Study on discrimination against women in law and in practice in political and public life, including during times of political transitions Consultant Souad Abdennebi-Abderrahim

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Study on discrimination against women in law and in practice in political and public life, including during times of political transitions

Souad Abdennebi-Abderrahim

Consultancy for the mandate of the Working Group on the issue of discrimination against women in law and in practice

The objective of this study is to present the state of discrimination against women in law and in practice in political and public life, including during times of political transitions in Africa.

The study examines the main advances, challenges and best practices since 1980, when the Convention on the Elimination of All Forms of Discrimination against Women (CEDAW) entered into force. It provides in particular a general overview of women’s political participation in the continent, focusing notably on women’s political participation during times of political transition showing the main advances, challenges, best practices and highlighting the increasing backlash against women rights which is happening in some countries.
The methodology adopted for this study comprised mainly desk review of Human Rights Mechanisms and United Nations documents, and other sources including NGOs as well as States’ responses to the questionnaire sent by the Working Group and other information submitted to the Working Group.
The paper is divided into five sections:

  • The first section provides a contextual background within which gender equality and women’s empowerment are pursued with a review of the international, continental and regional normative framework on gender equality and major trends in the past three decades;

  • Section two highlights the achievements in eliminating laws which directly or indirectly discriminate against women in political and public life in the past three decades;

  • Section three looks at implementation of laws on equality and non-discrimination and women’s human rights and the effectiveness of equality laws and reforms;

  • Section four examines women’s political participation in countries in transition;

  • And the last section presents conclusions and recommendations for consolidating gender equality through equal political representation.

Table of Contents

IV. Implementation of laws on equality and non-discrimination and women’s human rights...30

V. General conclusions and recommendations………………………………………………..44

  1. Introduction

It is important to acknowledge that efforts to promote gender equality in Africa have progressed over the past 30 years. This impetus has been facilitated by the various instruments endorsed by member States in a number of commitments and declarations that include the Convention on the Elimination of all Forms of Discrimination Against Women (CEDAW), known as the women’s international bill of rights, the International Covenant on Political and civil rights (ICCPR), the Protocol to the African Charter on Human and People’s Rights (ACHPR) on the Rights of Women in Africa, the Program of Action of the International Conference on Population and Development (ICPD), the Beijing Platform for Action (BPFA) and the Millennium Development Goals (MDGs).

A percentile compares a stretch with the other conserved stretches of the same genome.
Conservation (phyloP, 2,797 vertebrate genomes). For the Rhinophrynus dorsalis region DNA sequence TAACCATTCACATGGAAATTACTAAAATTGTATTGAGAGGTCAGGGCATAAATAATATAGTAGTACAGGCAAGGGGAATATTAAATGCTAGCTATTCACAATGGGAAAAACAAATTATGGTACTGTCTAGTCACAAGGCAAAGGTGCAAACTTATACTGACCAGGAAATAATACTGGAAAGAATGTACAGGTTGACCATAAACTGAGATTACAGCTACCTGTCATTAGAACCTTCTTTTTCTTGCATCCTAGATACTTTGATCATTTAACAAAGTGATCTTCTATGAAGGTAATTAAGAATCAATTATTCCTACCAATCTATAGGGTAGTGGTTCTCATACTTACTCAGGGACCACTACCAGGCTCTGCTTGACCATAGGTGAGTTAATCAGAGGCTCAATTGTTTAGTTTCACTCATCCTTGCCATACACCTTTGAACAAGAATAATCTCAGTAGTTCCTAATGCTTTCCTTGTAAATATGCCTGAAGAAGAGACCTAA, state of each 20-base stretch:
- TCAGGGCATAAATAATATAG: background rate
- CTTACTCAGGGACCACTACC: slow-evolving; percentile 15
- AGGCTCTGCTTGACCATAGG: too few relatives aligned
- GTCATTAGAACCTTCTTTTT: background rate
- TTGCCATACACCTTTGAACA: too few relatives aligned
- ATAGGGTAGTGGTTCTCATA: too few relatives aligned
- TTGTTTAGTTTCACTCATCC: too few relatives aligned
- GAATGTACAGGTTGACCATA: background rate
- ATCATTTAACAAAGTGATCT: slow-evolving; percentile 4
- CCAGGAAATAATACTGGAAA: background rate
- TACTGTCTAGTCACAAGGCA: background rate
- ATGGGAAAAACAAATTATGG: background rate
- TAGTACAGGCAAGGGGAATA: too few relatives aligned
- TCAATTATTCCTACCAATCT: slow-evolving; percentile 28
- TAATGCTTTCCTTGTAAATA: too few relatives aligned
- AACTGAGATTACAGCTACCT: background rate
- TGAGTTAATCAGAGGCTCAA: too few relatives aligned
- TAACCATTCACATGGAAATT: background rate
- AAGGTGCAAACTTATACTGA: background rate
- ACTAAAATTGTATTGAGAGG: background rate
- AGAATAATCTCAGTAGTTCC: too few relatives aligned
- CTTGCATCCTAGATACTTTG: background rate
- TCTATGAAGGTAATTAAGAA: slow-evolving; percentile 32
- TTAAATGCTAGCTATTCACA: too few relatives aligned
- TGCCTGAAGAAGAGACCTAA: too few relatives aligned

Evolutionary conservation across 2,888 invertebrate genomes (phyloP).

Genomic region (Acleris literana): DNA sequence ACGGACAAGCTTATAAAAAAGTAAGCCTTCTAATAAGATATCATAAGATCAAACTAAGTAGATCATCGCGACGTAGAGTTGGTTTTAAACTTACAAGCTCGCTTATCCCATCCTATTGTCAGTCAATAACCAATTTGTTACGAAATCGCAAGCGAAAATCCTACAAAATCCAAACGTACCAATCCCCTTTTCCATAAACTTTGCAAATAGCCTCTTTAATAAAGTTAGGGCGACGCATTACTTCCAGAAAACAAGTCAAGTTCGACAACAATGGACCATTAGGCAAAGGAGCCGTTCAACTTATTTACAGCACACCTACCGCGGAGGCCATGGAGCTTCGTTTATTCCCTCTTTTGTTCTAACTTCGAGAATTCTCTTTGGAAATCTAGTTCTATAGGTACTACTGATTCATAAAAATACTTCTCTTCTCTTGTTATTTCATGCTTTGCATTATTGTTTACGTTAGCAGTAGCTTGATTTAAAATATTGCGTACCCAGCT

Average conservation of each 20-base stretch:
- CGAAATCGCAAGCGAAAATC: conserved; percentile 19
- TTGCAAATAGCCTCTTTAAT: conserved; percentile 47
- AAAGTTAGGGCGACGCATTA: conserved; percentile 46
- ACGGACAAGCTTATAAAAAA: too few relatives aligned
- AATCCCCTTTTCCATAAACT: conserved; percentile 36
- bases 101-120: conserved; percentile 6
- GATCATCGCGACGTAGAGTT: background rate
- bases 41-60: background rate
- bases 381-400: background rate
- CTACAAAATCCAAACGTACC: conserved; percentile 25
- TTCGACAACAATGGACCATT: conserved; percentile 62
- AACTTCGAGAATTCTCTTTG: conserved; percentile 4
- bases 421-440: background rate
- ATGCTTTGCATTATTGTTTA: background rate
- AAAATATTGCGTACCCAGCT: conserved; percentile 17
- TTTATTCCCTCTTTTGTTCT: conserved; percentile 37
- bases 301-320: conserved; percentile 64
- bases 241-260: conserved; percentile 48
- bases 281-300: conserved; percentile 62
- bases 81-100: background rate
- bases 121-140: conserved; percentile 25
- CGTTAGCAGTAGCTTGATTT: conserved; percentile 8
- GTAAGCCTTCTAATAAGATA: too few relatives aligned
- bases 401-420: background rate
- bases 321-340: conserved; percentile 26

51 of the 54 African member States have ratified the CEDAW and 24 its Optional Protocol, which provides a mechanism for reporting State violations. Some countries have moved to a step further and aligned their constitution and national legislation to the provisions in CEDAW. Further, most member States have established institutional mechanisms for addressing gender equality and women’s empowerment. More importantly, some governments are increasingly integrating the question of gender in national budgets, and this has triggered more transparency and gender responsiveness in public expenditures. However, passing laws and policies alone does not ensure substantive gender equality or even equity and respect for women’s human rights. Inequality remains a reality in several sectors such as politics, economic and social areas.
In spite of political, societal, cultural, economic, and psychological barriers, African women are finding ways to overcome challenges and participate in the political life of their societies in several countries. Interestingly, the largest number of women in decisions making positions are from countries that have recently experienced armed conflict. Rwanda, Burundi, Mozambique and Uganda continue to demonstrate statistically significant improvement in overall governance quality over the past five years. The successful candidacy of Africa's first female elected president, Ellen Johnson Sirleaf, followed by the election of Mrs. Joyce Hilda Banda  who is the first female President of Malawi since 7 April 2012 show that things are changing in Africa.